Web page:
But as she prayed about speaking out and becoming one of this country’s most powerful advocates for children’s voices, she said she heard the song “Brave” by Sara Bareilles for the first time:
You can be the outcast
Or be the backlash of somebody’s lack of love
Or you can start speaking up …
Your history of silence
Won’t do you any good
Did you think it would?
Let your words be anything but empty
Why don’t you tell them the truth?
Say what you wanna say
And let the words fall out
Honestly I wanna see you be brave …
She had always excelled at giving speeches in school, but “It was like Sara was speaking right to me when she sang that silence you have lived in won’t do you any good,” Ms Merryn wrote in her book. Since that defining moment, she has found her voice and is using it to provide powerful testimony across the US, testimony that is incredibly consistent in its advocacy for children.
I’ve watched her testify before, it must be, 10 state legislatures or school groups at this point. Her story of abuse is haunting in that it snowballed and led to her being labeled as a kid with a learning disability, because her teachers failed to recognize the sexual abuse she was suffering.
This could be the story of any child I know. Any child who tries hard on academics and puts in a good effort at school and with homework but seems to get a “D” or “F” on test after test or a 16 on her ACT could be that kid.
See, teachers in our public schools know how to prepare kids for tornadoes, fires, bullying, drugs, or any number of other disasters that could befall them. It seems schools go on lockdown or have a bomb threat so often that I’ve stopped writing the stories anymore. And still, over 3 million children in the US are survivors of sexual abuse, many more than will ever have to evacuate a burning building or duck and cover to keep safe from a tornado. This is a disaster for which teachers and schools need to prepare students.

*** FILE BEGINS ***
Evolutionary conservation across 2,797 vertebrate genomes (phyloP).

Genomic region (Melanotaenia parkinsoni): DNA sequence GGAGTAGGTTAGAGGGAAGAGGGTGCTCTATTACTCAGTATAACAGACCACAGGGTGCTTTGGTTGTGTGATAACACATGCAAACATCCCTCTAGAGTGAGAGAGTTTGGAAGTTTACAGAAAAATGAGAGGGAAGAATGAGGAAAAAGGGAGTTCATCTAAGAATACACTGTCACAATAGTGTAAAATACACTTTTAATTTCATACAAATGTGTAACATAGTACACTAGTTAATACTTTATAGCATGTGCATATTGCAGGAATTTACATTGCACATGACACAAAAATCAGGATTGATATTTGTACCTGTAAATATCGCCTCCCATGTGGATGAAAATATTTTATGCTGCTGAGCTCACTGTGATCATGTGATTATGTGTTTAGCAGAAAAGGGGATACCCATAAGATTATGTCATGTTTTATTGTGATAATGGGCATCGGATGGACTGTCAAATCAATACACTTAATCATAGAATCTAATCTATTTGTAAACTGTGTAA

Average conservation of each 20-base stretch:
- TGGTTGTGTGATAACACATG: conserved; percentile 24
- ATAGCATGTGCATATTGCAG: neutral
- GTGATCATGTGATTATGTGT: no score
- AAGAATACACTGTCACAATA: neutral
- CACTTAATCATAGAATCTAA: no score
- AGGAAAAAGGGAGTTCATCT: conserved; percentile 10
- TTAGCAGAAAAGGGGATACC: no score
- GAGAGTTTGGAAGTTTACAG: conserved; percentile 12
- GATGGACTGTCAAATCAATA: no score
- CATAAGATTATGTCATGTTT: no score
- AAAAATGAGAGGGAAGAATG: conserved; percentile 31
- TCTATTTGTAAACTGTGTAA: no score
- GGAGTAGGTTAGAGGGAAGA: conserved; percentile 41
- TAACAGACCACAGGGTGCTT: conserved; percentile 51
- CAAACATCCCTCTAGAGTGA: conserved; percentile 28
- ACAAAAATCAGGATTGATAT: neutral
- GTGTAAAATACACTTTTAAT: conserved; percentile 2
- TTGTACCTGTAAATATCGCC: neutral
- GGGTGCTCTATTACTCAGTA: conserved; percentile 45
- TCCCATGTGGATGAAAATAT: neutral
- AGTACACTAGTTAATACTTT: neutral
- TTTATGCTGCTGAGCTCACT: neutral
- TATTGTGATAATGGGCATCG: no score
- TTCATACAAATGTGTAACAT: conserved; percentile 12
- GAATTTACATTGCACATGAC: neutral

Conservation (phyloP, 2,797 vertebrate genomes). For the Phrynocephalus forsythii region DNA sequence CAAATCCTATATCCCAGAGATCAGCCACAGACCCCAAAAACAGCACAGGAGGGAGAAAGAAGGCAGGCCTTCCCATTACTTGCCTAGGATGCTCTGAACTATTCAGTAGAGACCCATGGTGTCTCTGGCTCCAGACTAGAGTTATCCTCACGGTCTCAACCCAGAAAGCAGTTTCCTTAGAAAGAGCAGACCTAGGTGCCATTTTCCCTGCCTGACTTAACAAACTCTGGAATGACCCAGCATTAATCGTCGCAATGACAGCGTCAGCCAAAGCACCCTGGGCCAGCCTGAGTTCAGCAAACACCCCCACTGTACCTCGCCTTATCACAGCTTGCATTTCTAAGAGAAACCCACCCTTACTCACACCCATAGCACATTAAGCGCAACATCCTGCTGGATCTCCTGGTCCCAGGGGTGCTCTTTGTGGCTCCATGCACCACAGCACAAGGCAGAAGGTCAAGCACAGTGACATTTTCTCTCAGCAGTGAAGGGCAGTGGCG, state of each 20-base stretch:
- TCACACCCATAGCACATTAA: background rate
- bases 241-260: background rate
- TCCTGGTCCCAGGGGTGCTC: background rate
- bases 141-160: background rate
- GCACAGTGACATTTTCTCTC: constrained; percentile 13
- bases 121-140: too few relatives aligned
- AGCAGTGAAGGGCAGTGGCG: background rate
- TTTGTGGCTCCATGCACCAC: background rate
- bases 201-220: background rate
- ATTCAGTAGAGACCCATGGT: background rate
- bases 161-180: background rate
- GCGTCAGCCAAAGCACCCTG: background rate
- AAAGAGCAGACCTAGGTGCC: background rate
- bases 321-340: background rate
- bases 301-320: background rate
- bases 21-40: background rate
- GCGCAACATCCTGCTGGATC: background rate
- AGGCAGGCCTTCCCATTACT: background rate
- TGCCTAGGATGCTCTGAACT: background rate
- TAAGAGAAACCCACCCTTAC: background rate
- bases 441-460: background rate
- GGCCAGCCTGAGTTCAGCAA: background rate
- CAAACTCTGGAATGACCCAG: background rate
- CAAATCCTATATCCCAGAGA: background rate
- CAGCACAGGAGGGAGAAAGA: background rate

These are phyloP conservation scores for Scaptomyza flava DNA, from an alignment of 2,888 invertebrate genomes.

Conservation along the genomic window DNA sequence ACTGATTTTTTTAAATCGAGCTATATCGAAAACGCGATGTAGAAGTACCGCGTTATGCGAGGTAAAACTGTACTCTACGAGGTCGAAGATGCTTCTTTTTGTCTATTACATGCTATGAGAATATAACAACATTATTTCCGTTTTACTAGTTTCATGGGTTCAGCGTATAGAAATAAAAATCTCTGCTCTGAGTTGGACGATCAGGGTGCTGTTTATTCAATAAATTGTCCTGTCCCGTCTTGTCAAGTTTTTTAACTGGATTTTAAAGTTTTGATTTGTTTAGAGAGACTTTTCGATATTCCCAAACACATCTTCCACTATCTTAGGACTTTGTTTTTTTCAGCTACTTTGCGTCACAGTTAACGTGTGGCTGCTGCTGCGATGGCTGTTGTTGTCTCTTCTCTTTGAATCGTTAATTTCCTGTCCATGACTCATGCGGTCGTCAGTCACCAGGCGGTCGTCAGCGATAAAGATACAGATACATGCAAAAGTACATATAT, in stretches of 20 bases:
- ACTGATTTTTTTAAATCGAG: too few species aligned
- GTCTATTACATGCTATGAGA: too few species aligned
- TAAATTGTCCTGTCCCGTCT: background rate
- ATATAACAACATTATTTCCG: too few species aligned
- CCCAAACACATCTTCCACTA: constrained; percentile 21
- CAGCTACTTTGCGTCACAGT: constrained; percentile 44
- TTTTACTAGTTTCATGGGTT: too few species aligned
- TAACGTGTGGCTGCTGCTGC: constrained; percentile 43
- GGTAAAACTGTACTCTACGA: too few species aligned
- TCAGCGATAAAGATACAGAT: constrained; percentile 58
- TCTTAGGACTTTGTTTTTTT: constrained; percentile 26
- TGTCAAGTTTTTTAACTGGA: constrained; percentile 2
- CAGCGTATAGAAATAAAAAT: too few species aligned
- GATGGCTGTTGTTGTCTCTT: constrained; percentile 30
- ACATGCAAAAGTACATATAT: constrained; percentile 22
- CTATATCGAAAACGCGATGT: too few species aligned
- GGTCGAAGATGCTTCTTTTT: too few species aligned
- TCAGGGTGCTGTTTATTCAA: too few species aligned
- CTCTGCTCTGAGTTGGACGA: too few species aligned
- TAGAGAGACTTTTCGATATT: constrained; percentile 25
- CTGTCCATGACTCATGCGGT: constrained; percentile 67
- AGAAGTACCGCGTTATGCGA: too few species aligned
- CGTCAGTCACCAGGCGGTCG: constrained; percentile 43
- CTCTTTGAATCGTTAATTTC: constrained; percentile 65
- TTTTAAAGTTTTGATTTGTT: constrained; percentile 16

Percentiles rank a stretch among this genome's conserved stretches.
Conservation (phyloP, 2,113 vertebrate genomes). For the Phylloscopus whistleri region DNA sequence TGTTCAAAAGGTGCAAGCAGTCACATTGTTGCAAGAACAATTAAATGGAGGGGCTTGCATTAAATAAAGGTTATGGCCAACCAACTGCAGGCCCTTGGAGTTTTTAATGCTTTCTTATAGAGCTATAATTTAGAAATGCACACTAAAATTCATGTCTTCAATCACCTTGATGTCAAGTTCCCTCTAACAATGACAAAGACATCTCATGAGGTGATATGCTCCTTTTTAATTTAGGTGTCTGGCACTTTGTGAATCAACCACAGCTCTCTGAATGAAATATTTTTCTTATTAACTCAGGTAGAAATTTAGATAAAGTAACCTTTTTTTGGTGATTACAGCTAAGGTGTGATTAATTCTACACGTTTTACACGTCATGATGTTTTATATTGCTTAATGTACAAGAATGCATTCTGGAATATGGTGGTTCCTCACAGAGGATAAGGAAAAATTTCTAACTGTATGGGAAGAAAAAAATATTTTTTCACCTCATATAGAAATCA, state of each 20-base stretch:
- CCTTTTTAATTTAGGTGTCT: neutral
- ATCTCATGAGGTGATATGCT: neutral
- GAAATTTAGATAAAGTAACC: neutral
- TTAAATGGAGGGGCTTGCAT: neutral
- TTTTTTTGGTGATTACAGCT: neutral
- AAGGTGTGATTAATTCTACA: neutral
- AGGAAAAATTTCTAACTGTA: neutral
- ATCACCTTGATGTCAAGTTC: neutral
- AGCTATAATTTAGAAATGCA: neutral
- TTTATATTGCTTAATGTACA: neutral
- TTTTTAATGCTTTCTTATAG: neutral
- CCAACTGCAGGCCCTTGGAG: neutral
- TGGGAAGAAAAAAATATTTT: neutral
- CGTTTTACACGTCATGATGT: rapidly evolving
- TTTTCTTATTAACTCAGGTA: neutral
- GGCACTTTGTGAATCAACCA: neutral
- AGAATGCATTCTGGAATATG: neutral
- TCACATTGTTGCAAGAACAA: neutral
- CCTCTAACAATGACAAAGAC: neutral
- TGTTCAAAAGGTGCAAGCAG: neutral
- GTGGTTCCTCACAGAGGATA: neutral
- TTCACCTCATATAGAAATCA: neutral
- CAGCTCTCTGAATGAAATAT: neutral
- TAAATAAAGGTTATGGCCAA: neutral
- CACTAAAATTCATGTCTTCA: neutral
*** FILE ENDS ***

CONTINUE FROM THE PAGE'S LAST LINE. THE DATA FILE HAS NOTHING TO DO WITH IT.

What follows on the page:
In describing the warning signs, she lists a sudden decline in school performance or anger issues that seem inappropriate. Her ACT score wasn’t unlike other test failures that came in 10 years of schooling, mostly due to interruptions in her train of thought while answering questions, interruptions caused by the aforementioned flashbacks or anxiety.
She grew depressed, withdrawn, and temperamental, once swallowing a handful of Tylenols in trying to commit suicide. She writes that she induced vomiting after realizing how much pain her death would cause her family, but the point of Erin’s Law is that schools and teachers need to be trained how to recognize these signs and kids need to be told the truth about speaking up so the situation doesn’t escalate to that point.
She vividly describes a recurring dream of her walking in a courtyard encircled by houses. They all have the lights on, but no one sees her walking. She now interprets those lights in her dream as the many warning signs she presented to teachers and other professionals that were missed when she was a child afraid to speak up.
While teachers for many years spent hundreds of hours fretting over young Erin’s anger issues and behavioral problems, they never asked the key questions or probed for the details she thought, as an 8-year-old girl, that she had to keep secret to protect her friends and family—and indeed herself—from great harm threatened by her abusers.
“This is our secret,” the abusers tell kids, she says. “You have no proof. No one will believe you.” And without trusted adults telling them otherwise, that’s what kids believe. “It’s crucial that children learn to understand and report sexual abuse,” she says, “and not to feel ashamed.
“Don’t deny yourself the right to talk about this. Shameful childhood secrets come back to haunt adults when they’re 30 and up. Don’t think you are alone in your pain, since there are people around you wherever you are who have survived similar traumas.
“My life is not defined by evil but by how I have risen above it,” she concludes.
Let’s not throw out Erin’s Law again in Maryland. Rise above whatever concerns you may have and get your delegate and senator to help our teachers and other professionals see the lights they so often miss in today’s young people. Pass H.B. 72 this year.